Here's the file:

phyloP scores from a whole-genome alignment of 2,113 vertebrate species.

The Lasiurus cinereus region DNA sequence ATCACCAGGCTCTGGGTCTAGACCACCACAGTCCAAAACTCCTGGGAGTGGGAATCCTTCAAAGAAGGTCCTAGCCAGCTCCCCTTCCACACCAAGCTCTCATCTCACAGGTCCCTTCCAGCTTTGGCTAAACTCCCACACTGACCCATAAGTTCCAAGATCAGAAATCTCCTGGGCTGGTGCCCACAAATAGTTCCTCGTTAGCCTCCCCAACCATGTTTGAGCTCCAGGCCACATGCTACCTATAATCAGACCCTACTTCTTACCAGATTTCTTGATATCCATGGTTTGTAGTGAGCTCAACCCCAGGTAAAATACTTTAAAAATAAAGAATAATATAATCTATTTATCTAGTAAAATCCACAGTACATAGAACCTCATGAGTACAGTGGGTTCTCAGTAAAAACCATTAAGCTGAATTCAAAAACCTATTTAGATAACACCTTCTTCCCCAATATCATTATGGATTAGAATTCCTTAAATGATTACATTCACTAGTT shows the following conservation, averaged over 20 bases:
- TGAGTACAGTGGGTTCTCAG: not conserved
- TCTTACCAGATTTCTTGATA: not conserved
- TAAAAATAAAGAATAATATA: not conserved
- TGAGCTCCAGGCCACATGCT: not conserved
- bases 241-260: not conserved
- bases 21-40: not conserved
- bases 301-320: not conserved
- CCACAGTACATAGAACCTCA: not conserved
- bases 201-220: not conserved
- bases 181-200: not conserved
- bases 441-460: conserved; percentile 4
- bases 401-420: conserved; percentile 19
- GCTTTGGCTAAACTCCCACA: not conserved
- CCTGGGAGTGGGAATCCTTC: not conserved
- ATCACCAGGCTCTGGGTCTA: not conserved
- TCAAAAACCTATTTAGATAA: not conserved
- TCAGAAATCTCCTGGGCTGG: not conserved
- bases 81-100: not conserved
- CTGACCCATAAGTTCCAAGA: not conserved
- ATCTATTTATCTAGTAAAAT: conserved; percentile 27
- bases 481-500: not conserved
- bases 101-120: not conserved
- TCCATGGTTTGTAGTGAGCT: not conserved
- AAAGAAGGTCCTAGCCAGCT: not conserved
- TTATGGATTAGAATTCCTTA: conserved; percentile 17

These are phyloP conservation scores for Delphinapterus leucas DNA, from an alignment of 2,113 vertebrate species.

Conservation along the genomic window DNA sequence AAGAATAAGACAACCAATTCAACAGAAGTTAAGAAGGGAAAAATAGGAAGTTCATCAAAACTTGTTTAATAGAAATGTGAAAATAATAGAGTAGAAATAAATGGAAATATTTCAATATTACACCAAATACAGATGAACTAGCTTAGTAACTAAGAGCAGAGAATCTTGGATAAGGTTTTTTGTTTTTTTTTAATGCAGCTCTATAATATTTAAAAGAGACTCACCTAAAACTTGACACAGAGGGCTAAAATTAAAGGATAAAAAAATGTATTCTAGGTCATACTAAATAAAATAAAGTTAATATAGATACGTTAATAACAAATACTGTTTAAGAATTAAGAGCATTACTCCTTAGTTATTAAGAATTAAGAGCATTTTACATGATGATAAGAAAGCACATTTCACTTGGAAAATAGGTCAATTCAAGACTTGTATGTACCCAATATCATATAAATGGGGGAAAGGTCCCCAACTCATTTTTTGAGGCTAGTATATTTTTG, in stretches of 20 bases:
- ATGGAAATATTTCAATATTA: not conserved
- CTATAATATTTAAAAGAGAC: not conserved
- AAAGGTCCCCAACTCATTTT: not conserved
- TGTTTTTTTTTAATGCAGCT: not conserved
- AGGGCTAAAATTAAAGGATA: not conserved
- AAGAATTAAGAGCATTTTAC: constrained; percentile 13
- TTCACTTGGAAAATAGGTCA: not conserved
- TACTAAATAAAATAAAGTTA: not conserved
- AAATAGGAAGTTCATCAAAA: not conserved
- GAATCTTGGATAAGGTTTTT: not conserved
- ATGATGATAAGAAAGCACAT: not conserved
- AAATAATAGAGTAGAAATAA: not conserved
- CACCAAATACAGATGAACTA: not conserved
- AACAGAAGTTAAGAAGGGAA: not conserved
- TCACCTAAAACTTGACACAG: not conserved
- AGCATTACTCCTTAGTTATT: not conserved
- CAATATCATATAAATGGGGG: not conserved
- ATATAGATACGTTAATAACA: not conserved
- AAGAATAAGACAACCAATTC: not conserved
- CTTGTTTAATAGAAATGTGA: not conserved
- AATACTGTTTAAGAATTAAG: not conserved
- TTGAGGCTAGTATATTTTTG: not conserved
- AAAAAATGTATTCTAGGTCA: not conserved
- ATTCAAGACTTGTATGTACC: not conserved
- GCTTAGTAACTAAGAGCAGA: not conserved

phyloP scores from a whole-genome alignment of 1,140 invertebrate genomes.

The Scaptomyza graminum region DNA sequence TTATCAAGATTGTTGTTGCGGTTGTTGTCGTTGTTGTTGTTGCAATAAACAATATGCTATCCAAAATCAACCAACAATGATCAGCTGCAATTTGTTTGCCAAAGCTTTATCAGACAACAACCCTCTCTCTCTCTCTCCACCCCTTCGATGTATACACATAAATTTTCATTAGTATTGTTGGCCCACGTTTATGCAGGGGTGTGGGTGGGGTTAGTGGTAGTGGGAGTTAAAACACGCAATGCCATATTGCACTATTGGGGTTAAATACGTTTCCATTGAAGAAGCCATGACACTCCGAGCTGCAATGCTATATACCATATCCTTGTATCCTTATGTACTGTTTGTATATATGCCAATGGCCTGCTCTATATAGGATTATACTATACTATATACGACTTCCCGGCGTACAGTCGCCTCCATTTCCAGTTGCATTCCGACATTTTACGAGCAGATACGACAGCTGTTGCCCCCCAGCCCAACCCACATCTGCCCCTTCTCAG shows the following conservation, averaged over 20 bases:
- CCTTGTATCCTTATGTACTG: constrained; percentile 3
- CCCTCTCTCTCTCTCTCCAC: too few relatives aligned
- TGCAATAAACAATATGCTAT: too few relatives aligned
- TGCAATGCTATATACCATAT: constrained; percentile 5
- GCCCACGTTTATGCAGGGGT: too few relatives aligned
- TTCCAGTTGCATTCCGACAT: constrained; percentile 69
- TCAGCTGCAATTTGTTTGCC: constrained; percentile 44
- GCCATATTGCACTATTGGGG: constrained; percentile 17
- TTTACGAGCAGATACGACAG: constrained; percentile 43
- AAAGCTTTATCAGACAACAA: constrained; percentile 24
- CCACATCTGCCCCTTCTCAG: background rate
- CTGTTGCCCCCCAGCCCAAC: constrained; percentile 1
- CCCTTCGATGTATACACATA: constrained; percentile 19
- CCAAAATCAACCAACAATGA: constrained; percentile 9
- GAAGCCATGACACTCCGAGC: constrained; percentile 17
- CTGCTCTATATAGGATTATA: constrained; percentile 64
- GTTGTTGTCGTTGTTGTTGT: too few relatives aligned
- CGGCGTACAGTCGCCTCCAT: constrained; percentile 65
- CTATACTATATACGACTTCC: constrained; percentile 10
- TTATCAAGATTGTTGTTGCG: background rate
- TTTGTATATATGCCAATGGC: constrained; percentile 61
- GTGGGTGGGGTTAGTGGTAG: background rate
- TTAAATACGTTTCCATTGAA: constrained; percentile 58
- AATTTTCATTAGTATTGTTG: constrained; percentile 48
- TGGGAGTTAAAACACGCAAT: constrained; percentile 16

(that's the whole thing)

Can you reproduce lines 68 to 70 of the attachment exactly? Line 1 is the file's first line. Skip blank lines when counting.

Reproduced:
- CTGTTGCCCCCCAGCCCAAC: constrained; percentile 1
- CCCTTCGATGTATACACATA: constrained; percentile 19
- CCAAAATCAACCAACAATGA: constrained; percentile 9